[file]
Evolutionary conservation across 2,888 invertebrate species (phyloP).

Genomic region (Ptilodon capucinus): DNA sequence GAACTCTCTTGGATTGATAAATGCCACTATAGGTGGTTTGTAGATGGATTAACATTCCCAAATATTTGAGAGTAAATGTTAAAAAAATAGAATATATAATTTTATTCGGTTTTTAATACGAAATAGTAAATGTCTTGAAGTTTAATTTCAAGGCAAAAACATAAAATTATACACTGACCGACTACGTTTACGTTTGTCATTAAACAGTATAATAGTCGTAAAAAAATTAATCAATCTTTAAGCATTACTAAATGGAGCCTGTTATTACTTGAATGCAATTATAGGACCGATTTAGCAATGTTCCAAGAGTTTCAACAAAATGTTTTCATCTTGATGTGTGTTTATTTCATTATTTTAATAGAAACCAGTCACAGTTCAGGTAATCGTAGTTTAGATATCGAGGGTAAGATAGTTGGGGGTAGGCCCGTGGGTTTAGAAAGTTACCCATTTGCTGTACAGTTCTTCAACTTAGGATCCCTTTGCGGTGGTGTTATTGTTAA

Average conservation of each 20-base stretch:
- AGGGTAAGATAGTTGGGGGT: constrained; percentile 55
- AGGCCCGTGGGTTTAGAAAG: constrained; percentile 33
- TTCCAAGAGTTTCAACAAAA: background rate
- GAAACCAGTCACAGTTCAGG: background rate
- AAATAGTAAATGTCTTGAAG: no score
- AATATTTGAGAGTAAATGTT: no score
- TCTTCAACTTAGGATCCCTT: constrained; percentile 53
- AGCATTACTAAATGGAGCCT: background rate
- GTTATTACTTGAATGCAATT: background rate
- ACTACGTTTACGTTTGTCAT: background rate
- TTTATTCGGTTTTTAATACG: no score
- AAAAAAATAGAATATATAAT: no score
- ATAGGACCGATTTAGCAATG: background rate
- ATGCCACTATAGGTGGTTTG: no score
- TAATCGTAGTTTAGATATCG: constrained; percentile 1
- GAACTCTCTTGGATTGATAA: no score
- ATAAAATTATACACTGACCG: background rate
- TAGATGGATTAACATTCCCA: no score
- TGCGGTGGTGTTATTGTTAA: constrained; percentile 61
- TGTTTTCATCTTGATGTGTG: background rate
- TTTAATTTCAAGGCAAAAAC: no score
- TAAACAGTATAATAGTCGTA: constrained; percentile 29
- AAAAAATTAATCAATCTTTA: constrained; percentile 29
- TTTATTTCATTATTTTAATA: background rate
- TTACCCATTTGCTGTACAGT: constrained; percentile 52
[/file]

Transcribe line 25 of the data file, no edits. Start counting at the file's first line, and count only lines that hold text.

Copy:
- TAAACAGTATAATAGTCGTA: constrained; percentile 29